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Fruit fly experiments produce only fruit flies
- This argument ascribes a false assumption of worthlessness to the enormous number of experiments performed on fruit flies, including the study of the properties and behavior of chromosomes, Mendelian genetics, the examination of (insect) HOX genes, as well as insect behavior.
- There are numerous known species of Drosophila fruit flies (the genus currently contains about 2,600 species). "Still fruit flies" covers an immensely large number of species.
- This argument also makes a false assumption that the scientists studying fruit flies, be they entomologists or geneticists, made failed attempts to develop a new "kind" of insect from their test subjects. Creating a new "kind" of insect was never the objective for any fruit fly experiment ever done.
- Researchers learned a lot about genetics in fruit fly experiments. The purpose of many fruit fly experiments was not to transform them into new and different organism, but to manipulate their genes in order to discover what the functions of these genes are.
- In such experiments, researchers manipulate the genes that produce or regulate the growth of already existent structures in fruit flies (wings, eyes, antennae, etc). The researchers can not manipulate fruit fly genes in order to cause non-arthropod features (horns, bones, feathers, molluscan radulas, etc) to manifest in fruit flies (or other arthropods for that matter). The purpose of these experiments was/is to demonstrate what each gene in the fruit fly genome does, not to create a fly with horns, bones, feathers or a radula.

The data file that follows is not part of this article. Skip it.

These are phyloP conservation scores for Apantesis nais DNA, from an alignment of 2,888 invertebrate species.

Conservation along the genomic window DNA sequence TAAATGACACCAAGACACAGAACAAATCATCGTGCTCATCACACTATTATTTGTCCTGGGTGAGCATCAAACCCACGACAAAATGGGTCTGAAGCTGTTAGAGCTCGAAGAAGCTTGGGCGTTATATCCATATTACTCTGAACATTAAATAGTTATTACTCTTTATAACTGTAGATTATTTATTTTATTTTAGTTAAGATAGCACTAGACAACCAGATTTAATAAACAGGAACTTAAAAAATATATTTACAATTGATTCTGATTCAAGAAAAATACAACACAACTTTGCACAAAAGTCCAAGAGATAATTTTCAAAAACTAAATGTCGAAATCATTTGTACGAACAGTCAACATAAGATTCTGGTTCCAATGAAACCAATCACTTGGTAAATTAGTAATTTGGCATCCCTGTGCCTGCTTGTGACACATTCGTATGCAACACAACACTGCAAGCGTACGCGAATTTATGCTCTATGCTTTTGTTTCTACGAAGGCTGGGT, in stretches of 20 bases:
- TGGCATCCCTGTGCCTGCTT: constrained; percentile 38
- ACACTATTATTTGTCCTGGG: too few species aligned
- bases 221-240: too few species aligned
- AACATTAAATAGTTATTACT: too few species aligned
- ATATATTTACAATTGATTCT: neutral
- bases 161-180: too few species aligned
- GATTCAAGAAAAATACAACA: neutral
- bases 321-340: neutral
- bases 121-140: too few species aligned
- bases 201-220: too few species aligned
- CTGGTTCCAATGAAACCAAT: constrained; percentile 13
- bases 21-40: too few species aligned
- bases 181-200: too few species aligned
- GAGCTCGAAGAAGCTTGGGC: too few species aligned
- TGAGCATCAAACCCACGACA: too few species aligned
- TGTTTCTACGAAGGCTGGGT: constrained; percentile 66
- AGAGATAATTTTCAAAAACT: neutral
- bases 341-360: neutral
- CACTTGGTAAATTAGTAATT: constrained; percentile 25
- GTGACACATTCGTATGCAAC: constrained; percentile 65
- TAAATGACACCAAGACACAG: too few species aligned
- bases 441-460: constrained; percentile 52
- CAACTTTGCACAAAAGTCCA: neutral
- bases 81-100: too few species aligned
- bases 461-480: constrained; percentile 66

- Primates have been breeding for over sixty million years, but they are still primates. Animals have been breeding for over 600 million years, but they are still animals. Life has been breeding longest of all, but it is still life. These statements are true by tautology. If the mutated fruit flies were renamed to vegetable flies, the claim would be refuted. Cladistically, the claim must be true, just as it is equally true that birds are still dinosaurs.
- add more responses
- Korol, A. et al., (2000) Proceedings of the National Academy of Science USA 97: 12637-12642. See also Schneider, C.J., 2000 (Oct. 31). Natural selection and speciation. Proceedings of the National Academy of Science USA 97.
- Wheeler, M.R., 1987. Drosophilidae. In: Agriculture Canada, Manual of Nearctic Diptera, vol. 2, Hull, Quebec: Canadian Government Publishing Centre. pg. 1011.
- Talk Origins
- Hodin, Jason.